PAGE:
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Ref no: 76/2014

The Financial Stability Board (FSB) has today issued for public consultation policy proposals consisting of a set of principles and a detailed term sheet on the adequacy of loss-absorbing and recapitalisation capacity of global systemically important banks (G-SIBs).

The proposals respond to the call by G20 Leaders at the 2013 St. Petersburg Summit to develop proposals by end-2014. They were developed by the FSB in consultation with the Basel Committee on Banking Supervision (BCBS) and will, once finalised, form a new minimum standard for “total loss-absorbing capacity” (TLAC). The new TLAC standard should provide home and host authorities with confidence that G-SIBs have sufficient capacity to absorb losses, both before and during resolution, and enable resolution authorities to implement a resolution strategy that minimises any impact on financial stability and ensures the continuity of critical economic functions.

By strengthening the credibility of authorities’ commitments to resolve G-SIBs without exposing taxpayers to loss, TLAC in conjunction with other measures should act to remove the implicit public subsidy from which G-SIBs currently benefit when they issue debt and incentivise creditors to better monitor G-SIBs’ risk-taking. It should also help achieve a level playing field internationally, reducing G-SIBs’ funding cost advantage and ensuring they compete on a more equal footing within their home and foreign markets.

TLAC adequacy will need to take account of individual G-SIBs’ recovery and resolution plans, their systemic footprints, business models, risk profiles and organisational structures. The principles and term sheet therefore provide guidance for home and host authorities on how to determine a firm-specific Pillar 2 TLAC requirement in addition to the common Pillar 1 TLAC minimum. The calibration and composition of firm-specific TLAC requirements should be determined in consultation with Crisis Management Groups and subject to review in the FSB’s Resolvability Assessment Process (RAP).

In early 2015, the FSB will, with the participation of the BCBS and the Bank for International Settlements (BIS), undertake comprehensive impact assessment studies to inform the calibration of the Pillar 1 element of the TLAC requirement for all G-SIBs. The TLAC proposals will be finalised by the time of the next G20 Leaders’ Summit in 2015 taking account of the results of this consultation and of the impact assessments.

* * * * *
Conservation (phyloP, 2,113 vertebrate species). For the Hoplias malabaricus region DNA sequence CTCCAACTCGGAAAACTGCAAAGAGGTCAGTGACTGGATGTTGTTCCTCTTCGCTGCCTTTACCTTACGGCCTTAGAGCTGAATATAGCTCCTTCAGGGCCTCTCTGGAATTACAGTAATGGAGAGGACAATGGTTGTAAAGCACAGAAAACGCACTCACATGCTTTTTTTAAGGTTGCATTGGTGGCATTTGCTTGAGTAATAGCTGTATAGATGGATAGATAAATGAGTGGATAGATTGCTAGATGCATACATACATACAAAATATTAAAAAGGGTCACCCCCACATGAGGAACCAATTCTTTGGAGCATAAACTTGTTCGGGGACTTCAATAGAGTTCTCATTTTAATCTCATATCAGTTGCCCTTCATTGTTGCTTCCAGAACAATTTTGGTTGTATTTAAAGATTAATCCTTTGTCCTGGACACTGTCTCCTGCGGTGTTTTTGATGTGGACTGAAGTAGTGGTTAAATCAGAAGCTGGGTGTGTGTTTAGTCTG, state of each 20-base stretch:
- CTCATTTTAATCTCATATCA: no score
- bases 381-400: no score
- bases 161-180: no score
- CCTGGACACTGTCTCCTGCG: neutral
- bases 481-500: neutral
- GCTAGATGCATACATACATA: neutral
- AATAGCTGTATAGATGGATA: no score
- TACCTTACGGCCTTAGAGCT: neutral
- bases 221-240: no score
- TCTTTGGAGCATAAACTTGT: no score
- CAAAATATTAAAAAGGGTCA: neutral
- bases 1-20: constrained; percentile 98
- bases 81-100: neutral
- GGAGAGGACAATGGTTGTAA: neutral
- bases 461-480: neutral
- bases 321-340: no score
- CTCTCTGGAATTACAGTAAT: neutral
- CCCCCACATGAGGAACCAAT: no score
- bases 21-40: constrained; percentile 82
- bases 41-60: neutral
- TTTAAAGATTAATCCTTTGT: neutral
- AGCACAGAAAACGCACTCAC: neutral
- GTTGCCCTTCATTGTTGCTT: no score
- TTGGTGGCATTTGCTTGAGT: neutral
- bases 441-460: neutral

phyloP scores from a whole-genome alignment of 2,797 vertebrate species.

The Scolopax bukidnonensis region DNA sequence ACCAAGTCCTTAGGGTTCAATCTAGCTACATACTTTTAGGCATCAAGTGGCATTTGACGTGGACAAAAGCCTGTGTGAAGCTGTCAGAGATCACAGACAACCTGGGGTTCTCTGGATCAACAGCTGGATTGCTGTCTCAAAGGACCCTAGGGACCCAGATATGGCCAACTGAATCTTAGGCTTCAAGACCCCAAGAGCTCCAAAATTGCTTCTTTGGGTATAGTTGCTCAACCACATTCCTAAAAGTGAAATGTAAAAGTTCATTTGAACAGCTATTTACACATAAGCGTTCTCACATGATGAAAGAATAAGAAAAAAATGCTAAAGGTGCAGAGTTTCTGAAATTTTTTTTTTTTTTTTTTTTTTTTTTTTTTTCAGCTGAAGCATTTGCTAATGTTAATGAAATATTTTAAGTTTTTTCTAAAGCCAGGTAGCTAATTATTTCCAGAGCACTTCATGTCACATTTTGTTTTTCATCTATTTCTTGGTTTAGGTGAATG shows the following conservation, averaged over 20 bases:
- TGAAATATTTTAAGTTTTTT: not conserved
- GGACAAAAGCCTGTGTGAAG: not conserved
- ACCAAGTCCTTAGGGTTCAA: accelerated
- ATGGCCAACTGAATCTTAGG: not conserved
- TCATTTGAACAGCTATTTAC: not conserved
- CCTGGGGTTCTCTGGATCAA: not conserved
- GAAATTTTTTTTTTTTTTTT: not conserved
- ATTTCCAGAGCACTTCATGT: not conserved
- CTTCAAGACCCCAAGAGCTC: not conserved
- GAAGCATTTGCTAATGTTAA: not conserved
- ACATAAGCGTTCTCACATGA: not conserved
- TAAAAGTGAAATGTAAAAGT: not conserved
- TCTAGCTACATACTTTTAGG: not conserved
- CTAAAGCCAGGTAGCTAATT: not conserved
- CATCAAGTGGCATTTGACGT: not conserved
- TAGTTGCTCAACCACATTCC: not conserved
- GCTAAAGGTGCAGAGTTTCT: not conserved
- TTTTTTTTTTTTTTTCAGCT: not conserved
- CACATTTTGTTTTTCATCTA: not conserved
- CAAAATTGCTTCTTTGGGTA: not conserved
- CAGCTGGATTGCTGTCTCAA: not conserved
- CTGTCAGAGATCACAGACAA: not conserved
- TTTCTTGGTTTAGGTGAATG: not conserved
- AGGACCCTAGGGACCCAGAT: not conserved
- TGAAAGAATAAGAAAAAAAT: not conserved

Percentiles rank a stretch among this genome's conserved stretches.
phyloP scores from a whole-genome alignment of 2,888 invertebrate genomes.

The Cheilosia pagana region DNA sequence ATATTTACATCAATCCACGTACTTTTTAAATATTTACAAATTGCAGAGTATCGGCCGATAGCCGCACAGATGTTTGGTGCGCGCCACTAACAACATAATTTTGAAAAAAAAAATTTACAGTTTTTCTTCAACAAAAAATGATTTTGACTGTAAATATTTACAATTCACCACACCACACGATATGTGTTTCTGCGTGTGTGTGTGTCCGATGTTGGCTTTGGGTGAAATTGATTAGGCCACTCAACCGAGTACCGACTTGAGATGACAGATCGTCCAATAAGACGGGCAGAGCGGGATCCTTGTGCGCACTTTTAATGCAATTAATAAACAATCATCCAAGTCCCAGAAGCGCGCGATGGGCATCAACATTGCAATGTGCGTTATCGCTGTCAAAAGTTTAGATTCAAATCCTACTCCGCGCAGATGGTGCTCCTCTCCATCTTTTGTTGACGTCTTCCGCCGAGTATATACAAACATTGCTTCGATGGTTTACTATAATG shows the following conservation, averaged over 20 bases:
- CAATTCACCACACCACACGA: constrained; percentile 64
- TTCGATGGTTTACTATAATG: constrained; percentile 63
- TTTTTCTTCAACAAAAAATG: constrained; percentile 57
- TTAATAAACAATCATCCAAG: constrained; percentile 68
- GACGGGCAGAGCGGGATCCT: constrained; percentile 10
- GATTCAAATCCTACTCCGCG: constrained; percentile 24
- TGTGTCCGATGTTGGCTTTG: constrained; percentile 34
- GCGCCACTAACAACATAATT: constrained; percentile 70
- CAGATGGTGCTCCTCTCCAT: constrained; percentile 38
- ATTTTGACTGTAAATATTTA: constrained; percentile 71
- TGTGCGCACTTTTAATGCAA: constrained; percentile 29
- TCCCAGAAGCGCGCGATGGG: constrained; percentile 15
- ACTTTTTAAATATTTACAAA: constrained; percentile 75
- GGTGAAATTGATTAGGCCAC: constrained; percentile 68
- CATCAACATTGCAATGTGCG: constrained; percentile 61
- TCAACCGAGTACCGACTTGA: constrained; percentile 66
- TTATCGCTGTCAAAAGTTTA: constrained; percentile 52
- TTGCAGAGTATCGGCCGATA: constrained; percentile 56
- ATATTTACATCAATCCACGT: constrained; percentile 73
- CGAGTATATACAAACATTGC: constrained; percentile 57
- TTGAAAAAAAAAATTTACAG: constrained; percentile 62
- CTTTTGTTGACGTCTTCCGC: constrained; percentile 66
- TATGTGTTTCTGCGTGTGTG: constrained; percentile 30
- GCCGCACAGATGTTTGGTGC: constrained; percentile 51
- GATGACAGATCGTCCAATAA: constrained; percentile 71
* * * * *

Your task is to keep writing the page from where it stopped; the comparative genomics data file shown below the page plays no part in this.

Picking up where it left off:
Mark Carney, Chair of the FSB, said: “Agreement on proposals for a common international standard on total loss-absorbing capacity for G-SIBs is a watershed in ending “too big to fail” for banks. Once implemented, these agreements will play important roles in enabling globally systemic banks to be resolved without recourse to public subsidy and without disruption to the wider financial system.”

Comments on the consultative document

The FSB welcomes comments and responses to the questions set out in the consultative document by Monday, 2 February 2015. Responses should be sent to Responses will be published on the FSB website unless respondents expressly request otherwise.

Notes to editors

At the Seoul Summit in 2010, the G20 Leaders endorsed the FSB policy framework for reducing the moral hazard of SIFIs which set out the FSB’s agenda for addressing the risks arising from global systemically-important financial institutions (G-SIFIs). It consisted of requirements for assessing the systemic importance of institutions, for additional going-concern loss absorbency, for increased supervisory intensity, for more effective resolution and for stronger financial market infrastructure.

The FSB’s report to the G20 on Progress and Next Steps Towards “Ending Too Big To Fail” of September 2013 set out the further actions required from the G20, the FSB and other international bodies to complete the policy initiative to end “too-big-to-fail”. It identified the need to develop a proposal on the adequacy of loss-absorbing capacity in resolution as one of the important outstanding issues to be addressed in the initiative.

The FSB was established to coordinate at the international level the work of national financial authorities and international standard setting bodies and to develop and promote the implementation of effective regulatory, supervisory and other financial sector policies in the interest of financial stability. It brings together national authorities responsible for financial stability in 24 countries and jurisdictions, international financial institutions, sector-specific international groupings of regulators and supervisors, and committees of central bank experts. The FSB also conducts outreach with 65 other jurisdictions through its six regional consultative groups.

The FSB is chaired by Mark Carney, Governor of the Bank of England. Its Secretariat is located in Basel, Switzerland, and hosted by the Bank for International Settlements.